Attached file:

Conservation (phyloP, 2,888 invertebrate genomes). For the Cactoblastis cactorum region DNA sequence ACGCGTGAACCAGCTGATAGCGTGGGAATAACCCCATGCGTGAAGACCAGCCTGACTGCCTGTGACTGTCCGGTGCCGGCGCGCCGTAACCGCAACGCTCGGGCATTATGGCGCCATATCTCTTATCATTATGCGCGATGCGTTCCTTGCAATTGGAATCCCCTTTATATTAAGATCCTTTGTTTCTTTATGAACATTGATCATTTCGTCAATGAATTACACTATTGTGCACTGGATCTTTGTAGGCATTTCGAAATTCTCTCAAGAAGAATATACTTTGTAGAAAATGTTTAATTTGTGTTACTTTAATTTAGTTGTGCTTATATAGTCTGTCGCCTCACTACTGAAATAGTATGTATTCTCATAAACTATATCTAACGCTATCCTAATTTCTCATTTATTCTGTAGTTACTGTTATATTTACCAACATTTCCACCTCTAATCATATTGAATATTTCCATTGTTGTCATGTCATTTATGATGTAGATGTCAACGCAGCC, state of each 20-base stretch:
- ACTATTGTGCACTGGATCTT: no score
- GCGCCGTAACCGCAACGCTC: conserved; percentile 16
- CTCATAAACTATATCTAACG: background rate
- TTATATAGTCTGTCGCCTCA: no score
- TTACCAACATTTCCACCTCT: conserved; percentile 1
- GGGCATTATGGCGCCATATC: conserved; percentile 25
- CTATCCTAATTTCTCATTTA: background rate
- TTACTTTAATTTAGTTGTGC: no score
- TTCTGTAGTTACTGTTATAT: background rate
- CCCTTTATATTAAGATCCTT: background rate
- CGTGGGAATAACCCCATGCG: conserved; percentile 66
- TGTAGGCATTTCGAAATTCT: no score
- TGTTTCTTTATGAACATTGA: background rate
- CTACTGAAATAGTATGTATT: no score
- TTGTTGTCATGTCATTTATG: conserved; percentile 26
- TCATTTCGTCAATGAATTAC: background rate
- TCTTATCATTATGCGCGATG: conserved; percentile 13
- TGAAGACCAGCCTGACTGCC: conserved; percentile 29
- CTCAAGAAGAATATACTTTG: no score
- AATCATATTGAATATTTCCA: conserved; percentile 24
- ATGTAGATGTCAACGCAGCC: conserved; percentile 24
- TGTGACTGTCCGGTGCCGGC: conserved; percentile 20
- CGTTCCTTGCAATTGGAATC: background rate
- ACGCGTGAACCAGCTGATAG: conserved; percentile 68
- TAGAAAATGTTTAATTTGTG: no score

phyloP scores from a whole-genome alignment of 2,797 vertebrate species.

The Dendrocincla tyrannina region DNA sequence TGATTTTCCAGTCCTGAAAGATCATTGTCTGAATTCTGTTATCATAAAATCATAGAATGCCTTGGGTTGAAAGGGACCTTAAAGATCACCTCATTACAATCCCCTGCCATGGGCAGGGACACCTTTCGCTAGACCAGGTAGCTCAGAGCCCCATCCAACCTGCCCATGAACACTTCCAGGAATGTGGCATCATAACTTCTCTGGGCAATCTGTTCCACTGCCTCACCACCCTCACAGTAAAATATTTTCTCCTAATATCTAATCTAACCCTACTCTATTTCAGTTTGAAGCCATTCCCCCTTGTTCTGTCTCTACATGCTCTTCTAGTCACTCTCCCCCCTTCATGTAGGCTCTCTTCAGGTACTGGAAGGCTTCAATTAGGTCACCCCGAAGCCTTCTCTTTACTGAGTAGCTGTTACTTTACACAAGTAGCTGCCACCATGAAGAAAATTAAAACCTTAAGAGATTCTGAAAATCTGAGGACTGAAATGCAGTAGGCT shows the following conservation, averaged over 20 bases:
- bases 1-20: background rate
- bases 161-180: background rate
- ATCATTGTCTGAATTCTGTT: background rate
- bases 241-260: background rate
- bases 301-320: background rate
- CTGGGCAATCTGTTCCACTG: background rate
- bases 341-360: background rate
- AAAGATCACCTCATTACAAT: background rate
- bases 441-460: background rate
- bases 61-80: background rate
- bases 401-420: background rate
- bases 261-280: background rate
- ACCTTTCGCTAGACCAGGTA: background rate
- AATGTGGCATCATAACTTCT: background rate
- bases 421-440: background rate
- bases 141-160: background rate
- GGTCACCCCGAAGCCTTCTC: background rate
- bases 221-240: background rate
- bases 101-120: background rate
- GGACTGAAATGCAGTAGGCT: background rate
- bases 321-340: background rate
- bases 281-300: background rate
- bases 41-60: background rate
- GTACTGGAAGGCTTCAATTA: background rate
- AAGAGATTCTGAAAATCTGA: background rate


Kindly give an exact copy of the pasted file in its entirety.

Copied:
Conservation (phyloP, 2,888 invertebrate genomes). For the Cactoblastis cactorum region DNA sequence ACGCGTGAACCAGCTGATAGCGTGGGAATAACCCCATGCGTGAAGACCAGCCTGACTGCCTGTGACTGTCCGGTGCCGGCGCGCCGTAACCGCAACGCTCGGGCATTATGGCGCCATATCTCTTATCATTATGCGCGATGCGTTCCTTGCAATTGGAATCCCCTTTATATTAAGATCCTTTGTTTCTTTATGAACATTGATCATTTCGTCAATGAATTACACTATTGTGCACTGGATCTTTGTAGGCATTTCGAAATTCTCTCAAGAAGAATATACTTTGTAGAAAATGTTTAATTTGTGTTACTTTAATTTAGTTGTGCTTATATAGTCTGTCGCCTCACTACTGAAATAGTATGTATTCTCATAAACTATATCTAACGCTATCCTAATTTCTCATTTATTCTGTAGTTACTGTTATATTTACCAACATTTCCACCTCTAATCATATTGAATATTTCCATTGTTGTCATGTCATTTATGATGTAGATGTCAACGCAGCC, state of each 20-base stretch:
- ACTATTGTGCACTGGATCTT: no score
- GCGCCGTAACCGCAACGCTC: conserved; percentile 16
- CTCATAAACTATATCTAACG: background rate
- TTATATAGTCTGTCGCCTCA: no score
- TTACCAACATTTCCACCTCT: conserved; percentile 1
- GGGCATTATGGCGCCATATC: conserved; percentile 25
- CTATCCTAATTTCTCATTTA: background rate
- TTACTTTAATTTAGTTGTGC: no score
- TTCTGTAGTTACTGTTATAT: background rate
- CCCTTTATATTAAGATCCTT: background rate
- CGTGGGAATAACCCCATGCG: conserved; percentile 66
- TGTAGGCATTTCGAAATTCT: no score
- TGTTTCTTTATGAACATTGA: background rate
- CTACTGAAATAGTATGTATT: no score
- TTGTTGTCATGTCATTTATG: conserved; percentile 26
- TCATTTCGTCAATGAATTAC: background rate
- TCTTATCATTATGCGCGATG: conserved; percentile 13
- TGAAGACCAGCCTGACTGCC: conserved; percentile 29
- CTCAAGAAGAATATACTTTG: no score
- AATCATATTGAATATTTCCA: conserved; percentile 24
- ATGTAGATGTCAACGCAGCC: conserved; percentile 24
- TGTGACTGTCCGGTGCCGGC: conserved; percentile 20
- CGTTCCTTGCAATTGGAATC: background rate
- ACGCGTGAACCAGCTGATAG: conserved; percentile 68
- TAGAAAATGTTTAATTTGTG: no score

phyloP scores from a whole-genome alignment of 2,797 vertebrate species.

The Dendrocincla tyrannina region DNA sequence TGATTTTCCAGTCCTGAAAGATCATTGTCTGAATTCTGTTATCATAAAATCATAGAATGCCTTGGGTTGAAAGGGACCTTAAAGATCACCTCATTACAATCCCCTGCCATGGGCAGGGACACCTTTCGCTAGACCAGGTAGCTCAGAGCCCCATCCAACCTGCCCATGAACACTTCCAGGAATGTGGCATCATAACTTCTCTGGGCAATCTGTTCCACTGCCTCACCACCCTCACAGTAAAATATTTTCTCCTAATATCTAATCTAACCCTACTCTATTTCAGTTTGAAGCCATTCCCCCTTGTTCTGTCTCTACATGCTCTTCTAGTCACTCTCCCCCCTTCATGTAGGCTCTCTTCAGGTACTGGAAGGCTTCAATTAGGTCACCCCGAAGCCTTCTCTTTACTGAGTAGCTGTTACTTTACACAAGTAGCTGCCACCATGAAGAAAATTAAAACCTTAAGAGATTCTGAAAATCTGAGGACTGAAATGCAGTAGGCT shows the following conservation, averaged over 20 bases:
- bases 1-20: background rate
- bases 161-180: background rate
- ATCATTGTCTGAATTCTGTT: background rate
- bases 241-260: background rate
- bases 301-320: background rate
- CTGGGCAATCTGTTCCACTG: background rate
- bases 341-360: background rate
- AAAGATCACCTCATTACAAT: background rate
- bases 441-460: background rate
- bases 61-80: background rate
- bases 401-420: background rate
- bases 261-280: background rate
- ACCTTTCGCTAGACCAGGTA: background rate
- AATGTGGCATCATAACTTCT: background rate
- bases 421-440: background rate
- bases 141-160: background rate
- GGTCACCCCGAAGCCTTCTC: background rate
- bases 221-240: background rate
- bases 101-120: background rate
- GGACTGAAATGCAGTAGGCT: background rate
- bases 321-340: background rate
- bases 281-300: background rate
- bases 41-60: background rate
- GTACTGGAAGGCTTCAATTA: background rate
- AAGAGATTCTGAAAATCTGA: background rate